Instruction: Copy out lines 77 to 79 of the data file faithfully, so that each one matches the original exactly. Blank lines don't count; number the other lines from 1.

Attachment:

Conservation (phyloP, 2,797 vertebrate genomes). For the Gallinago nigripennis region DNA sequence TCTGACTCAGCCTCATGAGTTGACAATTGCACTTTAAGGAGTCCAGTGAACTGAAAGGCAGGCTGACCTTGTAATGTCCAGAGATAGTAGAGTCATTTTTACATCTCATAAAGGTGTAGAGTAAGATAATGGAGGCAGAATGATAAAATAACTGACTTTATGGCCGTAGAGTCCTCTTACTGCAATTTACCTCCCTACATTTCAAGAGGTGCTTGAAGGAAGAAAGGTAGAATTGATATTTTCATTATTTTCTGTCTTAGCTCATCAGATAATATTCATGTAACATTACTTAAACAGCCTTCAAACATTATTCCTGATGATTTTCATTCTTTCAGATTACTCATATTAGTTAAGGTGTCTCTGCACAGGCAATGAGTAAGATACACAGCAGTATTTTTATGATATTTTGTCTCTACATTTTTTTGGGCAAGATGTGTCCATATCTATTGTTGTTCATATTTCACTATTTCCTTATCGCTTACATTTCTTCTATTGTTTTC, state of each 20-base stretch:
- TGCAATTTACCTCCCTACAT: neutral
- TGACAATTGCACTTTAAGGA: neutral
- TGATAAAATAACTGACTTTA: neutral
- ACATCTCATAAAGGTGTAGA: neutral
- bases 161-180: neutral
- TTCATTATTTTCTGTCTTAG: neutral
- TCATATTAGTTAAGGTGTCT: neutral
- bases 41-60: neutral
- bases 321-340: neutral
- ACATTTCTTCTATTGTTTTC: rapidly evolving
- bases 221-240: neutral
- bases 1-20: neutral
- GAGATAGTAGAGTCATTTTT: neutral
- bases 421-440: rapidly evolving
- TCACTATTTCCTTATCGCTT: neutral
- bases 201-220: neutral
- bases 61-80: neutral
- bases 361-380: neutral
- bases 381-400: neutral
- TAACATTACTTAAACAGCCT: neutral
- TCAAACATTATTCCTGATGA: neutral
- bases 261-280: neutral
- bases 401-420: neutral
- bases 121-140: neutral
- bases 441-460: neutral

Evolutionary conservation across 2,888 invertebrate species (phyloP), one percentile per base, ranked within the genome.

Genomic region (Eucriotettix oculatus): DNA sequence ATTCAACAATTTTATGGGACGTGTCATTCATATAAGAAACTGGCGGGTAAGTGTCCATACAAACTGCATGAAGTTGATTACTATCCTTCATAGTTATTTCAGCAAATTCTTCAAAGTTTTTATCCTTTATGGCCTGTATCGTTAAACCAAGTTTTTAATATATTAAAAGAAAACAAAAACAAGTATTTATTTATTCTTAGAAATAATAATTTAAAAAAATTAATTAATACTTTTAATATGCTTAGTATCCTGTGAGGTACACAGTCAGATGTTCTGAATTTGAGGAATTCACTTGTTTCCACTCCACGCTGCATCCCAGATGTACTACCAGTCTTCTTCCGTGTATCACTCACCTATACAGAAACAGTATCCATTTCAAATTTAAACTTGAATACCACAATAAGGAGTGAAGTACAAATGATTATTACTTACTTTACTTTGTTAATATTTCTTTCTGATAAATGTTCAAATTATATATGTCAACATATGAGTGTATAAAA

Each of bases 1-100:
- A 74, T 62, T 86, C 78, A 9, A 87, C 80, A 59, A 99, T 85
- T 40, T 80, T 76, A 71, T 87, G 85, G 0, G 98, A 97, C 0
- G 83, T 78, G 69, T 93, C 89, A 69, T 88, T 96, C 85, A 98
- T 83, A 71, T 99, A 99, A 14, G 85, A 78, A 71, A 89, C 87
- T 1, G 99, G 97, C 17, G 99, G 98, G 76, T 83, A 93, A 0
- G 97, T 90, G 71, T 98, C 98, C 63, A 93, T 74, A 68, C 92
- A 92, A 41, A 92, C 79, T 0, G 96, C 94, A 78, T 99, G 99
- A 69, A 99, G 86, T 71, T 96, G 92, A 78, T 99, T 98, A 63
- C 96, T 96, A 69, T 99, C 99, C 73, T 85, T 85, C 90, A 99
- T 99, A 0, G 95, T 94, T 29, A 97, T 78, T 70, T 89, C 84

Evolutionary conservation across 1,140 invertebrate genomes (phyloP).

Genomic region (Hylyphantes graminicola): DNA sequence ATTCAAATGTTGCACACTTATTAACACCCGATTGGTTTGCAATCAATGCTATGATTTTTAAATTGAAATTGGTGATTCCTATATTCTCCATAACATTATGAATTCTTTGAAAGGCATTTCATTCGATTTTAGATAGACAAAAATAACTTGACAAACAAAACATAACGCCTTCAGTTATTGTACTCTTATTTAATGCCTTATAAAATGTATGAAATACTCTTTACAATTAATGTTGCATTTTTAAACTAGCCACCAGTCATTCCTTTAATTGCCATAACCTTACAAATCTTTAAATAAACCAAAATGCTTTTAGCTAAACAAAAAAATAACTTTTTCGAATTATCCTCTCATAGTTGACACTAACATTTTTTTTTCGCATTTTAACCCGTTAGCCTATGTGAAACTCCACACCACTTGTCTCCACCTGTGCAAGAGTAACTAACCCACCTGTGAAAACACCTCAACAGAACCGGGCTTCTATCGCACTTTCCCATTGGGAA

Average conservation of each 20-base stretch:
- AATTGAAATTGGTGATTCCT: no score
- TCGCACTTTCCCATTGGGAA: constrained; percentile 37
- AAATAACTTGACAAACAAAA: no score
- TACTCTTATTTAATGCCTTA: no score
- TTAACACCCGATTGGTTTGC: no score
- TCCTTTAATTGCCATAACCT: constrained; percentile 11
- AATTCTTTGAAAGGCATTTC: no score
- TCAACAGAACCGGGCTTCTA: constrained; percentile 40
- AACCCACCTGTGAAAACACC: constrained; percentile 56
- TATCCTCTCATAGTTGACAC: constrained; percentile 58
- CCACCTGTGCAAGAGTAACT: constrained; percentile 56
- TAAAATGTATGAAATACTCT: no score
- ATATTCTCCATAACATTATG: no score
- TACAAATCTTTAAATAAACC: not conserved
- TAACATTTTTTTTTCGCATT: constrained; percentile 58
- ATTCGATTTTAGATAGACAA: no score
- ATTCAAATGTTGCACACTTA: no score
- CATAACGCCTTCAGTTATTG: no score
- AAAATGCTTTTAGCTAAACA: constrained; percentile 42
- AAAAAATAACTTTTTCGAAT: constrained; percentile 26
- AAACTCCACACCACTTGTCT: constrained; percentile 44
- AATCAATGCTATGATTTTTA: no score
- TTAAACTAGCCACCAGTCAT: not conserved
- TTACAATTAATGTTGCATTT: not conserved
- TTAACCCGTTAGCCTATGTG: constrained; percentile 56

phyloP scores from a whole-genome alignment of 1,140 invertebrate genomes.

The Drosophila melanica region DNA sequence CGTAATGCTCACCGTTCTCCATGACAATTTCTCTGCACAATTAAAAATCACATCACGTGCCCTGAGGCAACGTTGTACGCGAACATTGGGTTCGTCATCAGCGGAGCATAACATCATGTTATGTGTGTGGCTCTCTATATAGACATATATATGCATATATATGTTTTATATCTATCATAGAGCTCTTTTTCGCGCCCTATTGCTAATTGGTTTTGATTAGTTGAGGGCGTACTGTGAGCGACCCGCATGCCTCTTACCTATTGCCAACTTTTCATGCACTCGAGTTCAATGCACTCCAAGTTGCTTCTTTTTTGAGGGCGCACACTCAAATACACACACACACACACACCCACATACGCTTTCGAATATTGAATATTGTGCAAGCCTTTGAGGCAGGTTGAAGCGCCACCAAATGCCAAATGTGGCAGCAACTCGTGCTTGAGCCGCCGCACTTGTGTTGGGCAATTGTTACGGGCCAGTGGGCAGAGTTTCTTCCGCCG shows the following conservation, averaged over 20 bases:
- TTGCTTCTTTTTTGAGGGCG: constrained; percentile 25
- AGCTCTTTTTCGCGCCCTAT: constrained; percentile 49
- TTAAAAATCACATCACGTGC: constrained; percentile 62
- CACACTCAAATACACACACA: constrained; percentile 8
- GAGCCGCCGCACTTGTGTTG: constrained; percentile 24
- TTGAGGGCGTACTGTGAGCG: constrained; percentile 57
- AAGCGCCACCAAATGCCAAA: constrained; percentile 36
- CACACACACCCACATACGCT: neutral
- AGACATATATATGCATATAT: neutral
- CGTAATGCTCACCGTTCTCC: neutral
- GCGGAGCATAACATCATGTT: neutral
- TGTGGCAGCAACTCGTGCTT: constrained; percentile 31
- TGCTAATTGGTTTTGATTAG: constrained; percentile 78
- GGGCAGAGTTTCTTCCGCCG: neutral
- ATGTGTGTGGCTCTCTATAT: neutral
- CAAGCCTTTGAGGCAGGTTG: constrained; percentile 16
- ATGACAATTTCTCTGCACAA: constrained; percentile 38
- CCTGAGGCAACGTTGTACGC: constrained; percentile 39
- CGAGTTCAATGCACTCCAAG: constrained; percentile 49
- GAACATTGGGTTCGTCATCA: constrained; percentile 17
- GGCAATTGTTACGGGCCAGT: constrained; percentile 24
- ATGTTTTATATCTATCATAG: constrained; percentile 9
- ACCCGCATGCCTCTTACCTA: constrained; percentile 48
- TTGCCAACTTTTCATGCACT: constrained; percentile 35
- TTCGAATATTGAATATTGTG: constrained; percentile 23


- CACACACACCCACATACGCT: neutral
- AGACATATATATGCATATAT: neutral
- CGTAATGCTCACCGTTCTCC: neutral